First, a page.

Hello Monster Hunters!
First, I want to let you know that I’m hard at work on final edits for Redemption. We’re still on for a July 4th-ish soft-launch, with the big splash starting the week of July 7. In the meantime, though, I have a few things for you. First, I’m going to give away five ARCs of Redemption in a few weeks, so be on the look-out for that.
Second, you know what I love? Seeing what you guys highlight in the books. These highlights (once they reach critical mass–I think that’s 3 people) pop up on the book’s page in Amazon, and it cracks me up to see what people find “highlight-able.” So, if you own a Kindle and you come across a line you find amusing or interesting, would you highlight it? I’m serious, I get a giggle out of this, and I do check to see what’s out there. I’m also surprised by the lines that get picked. The courage/acquiescence line from MA2 I thought would probably be there (and it was), but the Scarlet Letter line from MA3? I totally didn’t see that one coming. Just something fun for all of us.
Finally, Rhiannon asked last week if we could get the scene between MA4 and MA5 that I mention in passing in the Chapter One teaser from the Redemption cover reveal. Mainly, she wanted to see Dani Archer’s reaction to the fact that her baby had been subpoenaed by Congress. Well, ask and ye shall receive!
Mama Tigers Don’t Stand By
“What?” I yelled into the phone, shock sending my blood pressure into the atmosphere. “Say that again.”
Mamie squeaked on the other line. “Hearings. Congressional hearings.”
“And it’s the whole team?” I asked, softening my tone to avoid stressing my daughter out. She didn’t like it when my temper flared, even if it was aimed at someone else.
Right now, it was definitely aimed at someone else. Congress, to be precise. And my temper was more than flaring—I was pissed. I rarely used that phrase, and I never used it lightly. “Pissed” was reserved for times when Mama Tiger had her claws out. Someone was out to get my youngest child…and I was going to crack some heads together because of it. That was the truth, the whole truth and nothing but the damn truth. So help me God.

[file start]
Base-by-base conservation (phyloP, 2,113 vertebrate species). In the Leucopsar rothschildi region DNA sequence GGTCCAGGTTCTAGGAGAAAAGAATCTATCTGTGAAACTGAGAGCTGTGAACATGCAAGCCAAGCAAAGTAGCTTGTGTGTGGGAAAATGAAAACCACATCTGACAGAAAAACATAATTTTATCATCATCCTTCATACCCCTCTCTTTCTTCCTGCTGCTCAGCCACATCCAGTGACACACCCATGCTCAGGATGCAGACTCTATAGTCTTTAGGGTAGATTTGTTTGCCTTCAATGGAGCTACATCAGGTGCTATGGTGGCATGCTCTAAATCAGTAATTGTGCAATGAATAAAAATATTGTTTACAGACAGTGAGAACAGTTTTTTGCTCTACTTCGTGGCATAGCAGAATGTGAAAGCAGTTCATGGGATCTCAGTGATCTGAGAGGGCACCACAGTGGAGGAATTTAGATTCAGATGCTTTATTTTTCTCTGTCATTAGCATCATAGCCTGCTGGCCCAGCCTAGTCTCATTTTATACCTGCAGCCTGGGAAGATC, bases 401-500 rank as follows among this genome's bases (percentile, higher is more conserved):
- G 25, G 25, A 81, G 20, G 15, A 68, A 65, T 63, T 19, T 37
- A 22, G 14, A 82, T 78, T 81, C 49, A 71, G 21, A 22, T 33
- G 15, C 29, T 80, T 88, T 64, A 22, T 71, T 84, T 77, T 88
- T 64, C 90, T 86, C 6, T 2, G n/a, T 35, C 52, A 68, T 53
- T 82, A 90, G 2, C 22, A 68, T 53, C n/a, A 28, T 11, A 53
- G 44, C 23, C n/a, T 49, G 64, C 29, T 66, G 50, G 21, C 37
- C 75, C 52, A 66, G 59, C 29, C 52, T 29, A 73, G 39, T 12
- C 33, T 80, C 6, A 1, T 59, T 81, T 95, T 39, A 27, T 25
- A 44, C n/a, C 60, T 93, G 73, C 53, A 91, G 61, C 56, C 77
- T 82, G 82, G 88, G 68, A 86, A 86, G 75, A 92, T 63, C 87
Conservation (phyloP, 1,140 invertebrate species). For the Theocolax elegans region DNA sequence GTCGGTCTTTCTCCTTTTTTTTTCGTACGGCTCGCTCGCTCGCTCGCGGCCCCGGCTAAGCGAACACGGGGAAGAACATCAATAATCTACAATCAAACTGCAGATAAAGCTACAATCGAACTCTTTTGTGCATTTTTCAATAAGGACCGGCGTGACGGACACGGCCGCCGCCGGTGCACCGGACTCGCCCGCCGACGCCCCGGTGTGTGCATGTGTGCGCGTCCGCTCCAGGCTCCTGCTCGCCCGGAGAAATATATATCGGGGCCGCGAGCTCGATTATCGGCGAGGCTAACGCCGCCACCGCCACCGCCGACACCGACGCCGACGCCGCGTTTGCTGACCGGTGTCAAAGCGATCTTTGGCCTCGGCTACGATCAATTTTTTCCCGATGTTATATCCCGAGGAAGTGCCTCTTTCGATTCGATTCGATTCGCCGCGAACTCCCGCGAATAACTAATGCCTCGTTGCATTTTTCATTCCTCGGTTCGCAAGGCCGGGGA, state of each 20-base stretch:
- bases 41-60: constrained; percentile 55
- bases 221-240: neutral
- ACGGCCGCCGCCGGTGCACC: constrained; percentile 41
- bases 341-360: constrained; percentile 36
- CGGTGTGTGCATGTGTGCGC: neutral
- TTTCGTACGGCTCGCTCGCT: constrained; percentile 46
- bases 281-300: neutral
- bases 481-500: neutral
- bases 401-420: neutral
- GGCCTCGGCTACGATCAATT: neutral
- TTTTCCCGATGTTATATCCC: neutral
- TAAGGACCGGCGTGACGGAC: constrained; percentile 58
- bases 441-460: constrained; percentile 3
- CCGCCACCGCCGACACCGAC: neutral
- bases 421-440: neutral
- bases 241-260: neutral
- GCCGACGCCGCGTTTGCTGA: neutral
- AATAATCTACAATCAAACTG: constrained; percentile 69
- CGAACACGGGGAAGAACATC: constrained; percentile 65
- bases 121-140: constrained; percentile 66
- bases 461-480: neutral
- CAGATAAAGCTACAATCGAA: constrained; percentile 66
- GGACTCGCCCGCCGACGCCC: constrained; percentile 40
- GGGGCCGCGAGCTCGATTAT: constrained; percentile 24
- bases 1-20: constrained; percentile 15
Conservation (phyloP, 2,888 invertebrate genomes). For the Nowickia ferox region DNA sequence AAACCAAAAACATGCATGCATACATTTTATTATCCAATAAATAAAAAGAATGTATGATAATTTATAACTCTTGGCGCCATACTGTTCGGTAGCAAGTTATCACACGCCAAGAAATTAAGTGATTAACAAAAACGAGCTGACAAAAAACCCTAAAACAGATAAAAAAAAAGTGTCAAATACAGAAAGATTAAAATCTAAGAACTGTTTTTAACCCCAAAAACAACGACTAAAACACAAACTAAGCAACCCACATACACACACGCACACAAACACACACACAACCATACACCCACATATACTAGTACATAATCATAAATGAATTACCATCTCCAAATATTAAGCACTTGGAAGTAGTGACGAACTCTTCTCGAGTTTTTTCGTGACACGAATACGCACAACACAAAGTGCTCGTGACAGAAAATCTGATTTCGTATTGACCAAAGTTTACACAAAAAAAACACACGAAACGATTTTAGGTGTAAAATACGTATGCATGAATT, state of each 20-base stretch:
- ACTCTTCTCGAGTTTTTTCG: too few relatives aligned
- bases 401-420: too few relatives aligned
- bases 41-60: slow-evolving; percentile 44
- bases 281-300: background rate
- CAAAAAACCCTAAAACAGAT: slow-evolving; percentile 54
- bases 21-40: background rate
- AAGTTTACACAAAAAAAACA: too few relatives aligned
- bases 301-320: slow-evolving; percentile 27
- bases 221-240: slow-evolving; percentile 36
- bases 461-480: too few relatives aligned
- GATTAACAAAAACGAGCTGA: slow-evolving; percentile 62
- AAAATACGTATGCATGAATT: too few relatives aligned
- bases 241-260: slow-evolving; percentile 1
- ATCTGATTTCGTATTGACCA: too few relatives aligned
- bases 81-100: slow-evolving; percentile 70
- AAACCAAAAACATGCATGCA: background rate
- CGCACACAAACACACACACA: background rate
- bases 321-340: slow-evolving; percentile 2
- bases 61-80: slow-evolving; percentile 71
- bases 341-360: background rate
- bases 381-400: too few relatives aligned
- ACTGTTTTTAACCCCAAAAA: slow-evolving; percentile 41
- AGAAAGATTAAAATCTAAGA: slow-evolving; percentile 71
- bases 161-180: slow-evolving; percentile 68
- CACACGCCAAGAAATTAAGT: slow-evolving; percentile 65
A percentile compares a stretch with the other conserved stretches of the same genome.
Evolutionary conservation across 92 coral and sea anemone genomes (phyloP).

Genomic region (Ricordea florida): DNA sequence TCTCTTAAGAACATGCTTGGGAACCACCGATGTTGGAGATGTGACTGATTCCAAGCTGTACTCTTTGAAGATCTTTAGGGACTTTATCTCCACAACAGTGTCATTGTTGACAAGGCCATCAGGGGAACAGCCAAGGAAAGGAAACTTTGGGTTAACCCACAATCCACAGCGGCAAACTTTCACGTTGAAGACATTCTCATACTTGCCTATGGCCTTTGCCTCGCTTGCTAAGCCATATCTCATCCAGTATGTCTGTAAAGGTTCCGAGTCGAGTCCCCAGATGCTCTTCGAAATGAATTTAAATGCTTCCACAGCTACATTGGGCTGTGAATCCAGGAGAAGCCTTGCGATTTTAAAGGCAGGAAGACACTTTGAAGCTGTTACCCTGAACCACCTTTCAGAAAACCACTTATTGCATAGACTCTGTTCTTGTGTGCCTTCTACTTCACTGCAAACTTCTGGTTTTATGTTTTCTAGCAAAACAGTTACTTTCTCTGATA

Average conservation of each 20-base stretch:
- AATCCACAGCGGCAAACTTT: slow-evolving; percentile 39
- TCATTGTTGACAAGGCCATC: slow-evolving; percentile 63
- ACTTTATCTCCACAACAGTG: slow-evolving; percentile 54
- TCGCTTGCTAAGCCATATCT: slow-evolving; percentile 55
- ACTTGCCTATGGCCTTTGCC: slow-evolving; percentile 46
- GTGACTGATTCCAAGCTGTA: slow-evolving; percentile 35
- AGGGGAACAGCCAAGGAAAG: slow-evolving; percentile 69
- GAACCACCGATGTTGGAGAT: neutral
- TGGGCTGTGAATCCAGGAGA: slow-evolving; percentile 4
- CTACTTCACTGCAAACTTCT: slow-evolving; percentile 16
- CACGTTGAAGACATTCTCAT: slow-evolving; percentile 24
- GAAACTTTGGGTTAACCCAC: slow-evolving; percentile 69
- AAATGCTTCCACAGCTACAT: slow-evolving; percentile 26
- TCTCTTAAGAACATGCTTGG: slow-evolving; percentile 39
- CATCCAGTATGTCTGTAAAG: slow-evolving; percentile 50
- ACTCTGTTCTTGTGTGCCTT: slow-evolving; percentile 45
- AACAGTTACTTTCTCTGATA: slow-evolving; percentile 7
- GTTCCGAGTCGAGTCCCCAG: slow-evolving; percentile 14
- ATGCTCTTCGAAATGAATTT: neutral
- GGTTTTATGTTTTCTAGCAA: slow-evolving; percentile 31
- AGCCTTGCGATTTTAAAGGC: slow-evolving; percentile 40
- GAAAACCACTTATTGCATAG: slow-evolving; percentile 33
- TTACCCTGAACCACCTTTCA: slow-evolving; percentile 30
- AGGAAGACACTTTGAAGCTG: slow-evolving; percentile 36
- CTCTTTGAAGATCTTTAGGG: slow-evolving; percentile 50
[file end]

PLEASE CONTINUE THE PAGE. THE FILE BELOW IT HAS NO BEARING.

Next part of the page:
“Yes,” Mamie said. “Everyone. All five wielders—including Matt and Will—and even Uncle Mike and Aunt Julie. They’ve all been named in the subpoena.”
I counted to ten before asking, “And where’s your dad?”
“Mamie, sweetheart, answer the question.”
She sighed. “He’s leaving today. I can’t say more over an unsecured line. Are you…are you coming to D.C.?”
The calm in her tone when she said “unsecured line” like she was a government operative wavered when she asked if I was coming. My sweet girl, worried about her friends and family…she might be eighteen, but she needed her mother. I couldn’t—and wouldn’t—disappoint her.
“Yes.” I looked around my office. Most of the file boxes were packed and sealed since I’d just finished a big case. I had two more pending, but those could be handed off since they were in the early stages. “I’ll call in and ask a few colleagues to cover for me and I’ll fly out tomorrow.”
“Good,” she murmured. “I want you here.”
This sounded like more than her usual worrying. “What’s the matter?”
“I’m just…I’m tired,” Mamie said. “And a little scared.”
“It’s okay, sweetheart. I’ll be there as soon as I can,” I told her. “Is Michael around?”
“He’s busy with the general, but Aunt Julie is in her office. Want to talk to her?”
I wanted to talk to my brother, but my sister-in-law would have to do. “Yes.”
There was a muffled conversation, then a brisk voice answered, “Captain Tannen here.”
“Julie? It’s Dani.”
“Hey. So I guess Mamie told you.”
She sounded tired, and that was unlike her. Another reason I needed to get to D.C. I had a feeling my brother, his wife and my baby niece would need some looking after as well. Good thing I had enough TLC to go around.
“I’m researching flight information right now. If I fly to Denver and take a red-eye, I can be at your house by eight tomorrow morning. I’ll bring my laptop, and I can use Georgetown’s law library in a pinch, although I doubt Congressional hearings regarding monster hunters is all that well documented. Is there a place for me to work in your office, or should I plan to work out of your house?”
“Um, Dani, we’ve got Army counsel on—”
“No,” I said firmly. “I represent Matt. And I’m going to ask the Cruessan’s if they want me to represent Will as well. The boys are underage and they should have better protection than just Army counsel.”
“I agree, but are you objective enough for this?”
“Of course not,” I snapped. “But this is one case in which counsel doesn’t need to be objective. The need someone willing to fight claw and fang for them.”
Julie sighed. “Don’t tell me—I’m a mom, and I get it. Whether or not Congress will allow it is another story.”
“Congress can go to hell,” I said. “They messed with the wrong kid, and the wrong kid’s mother. Now, is there a place for me to work, or should I rent a small office near your neighborhood?”
She laughed. “The dining room table is all yours. And Dani?”
“Yes?” I asked, already distracted with travel plans and plotting out my argument for a leave of absence at work. It’s not like I could tell the other partners the truth. One, they’d never believe it. Two, I could be arrested for saying too much. No, I needed to invent an ill relative or something.
“Thank you for coming,” Julie said. “The kids—Will included—will be glad to see you. They may not admit it, but they need you.”
I clicked “purchase” on the airline’s website. The ticket was eight hundred dollars, but whatever. “Then tell them I’ll be right there.”
Because Mama Tigers don’t stand by.